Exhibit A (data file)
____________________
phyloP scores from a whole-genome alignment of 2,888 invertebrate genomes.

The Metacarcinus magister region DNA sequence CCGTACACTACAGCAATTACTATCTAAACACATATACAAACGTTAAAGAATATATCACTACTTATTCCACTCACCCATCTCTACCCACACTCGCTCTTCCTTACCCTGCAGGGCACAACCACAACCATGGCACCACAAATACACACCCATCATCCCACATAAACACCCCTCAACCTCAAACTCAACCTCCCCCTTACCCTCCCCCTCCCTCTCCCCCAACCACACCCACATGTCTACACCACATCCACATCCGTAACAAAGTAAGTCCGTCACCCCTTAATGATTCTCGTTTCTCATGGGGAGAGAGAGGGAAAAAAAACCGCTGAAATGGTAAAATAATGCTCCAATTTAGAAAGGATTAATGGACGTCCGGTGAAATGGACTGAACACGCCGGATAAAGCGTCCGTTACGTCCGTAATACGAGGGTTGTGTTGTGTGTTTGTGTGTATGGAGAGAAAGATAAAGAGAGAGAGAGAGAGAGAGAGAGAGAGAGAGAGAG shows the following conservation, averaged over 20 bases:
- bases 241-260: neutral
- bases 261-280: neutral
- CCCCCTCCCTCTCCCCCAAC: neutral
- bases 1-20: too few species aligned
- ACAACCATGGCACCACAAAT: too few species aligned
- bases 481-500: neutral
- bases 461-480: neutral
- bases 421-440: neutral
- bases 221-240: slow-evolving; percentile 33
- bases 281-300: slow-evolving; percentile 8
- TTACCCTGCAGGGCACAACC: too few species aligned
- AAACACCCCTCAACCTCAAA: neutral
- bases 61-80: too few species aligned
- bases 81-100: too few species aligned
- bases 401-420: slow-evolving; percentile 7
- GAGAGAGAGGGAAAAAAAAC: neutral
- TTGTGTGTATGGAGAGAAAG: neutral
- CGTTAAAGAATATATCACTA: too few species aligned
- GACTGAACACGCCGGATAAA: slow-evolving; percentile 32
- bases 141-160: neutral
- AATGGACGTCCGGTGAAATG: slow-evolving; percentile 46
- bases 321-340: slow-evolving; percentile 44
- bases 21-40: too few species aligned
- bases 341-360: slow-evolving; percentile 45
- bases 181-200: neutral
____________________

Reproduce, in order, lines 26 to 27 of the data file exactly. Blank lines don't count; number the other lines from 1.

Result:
- bases 341-360: slow-evolving; percentile 45
- bases 181-200: neutral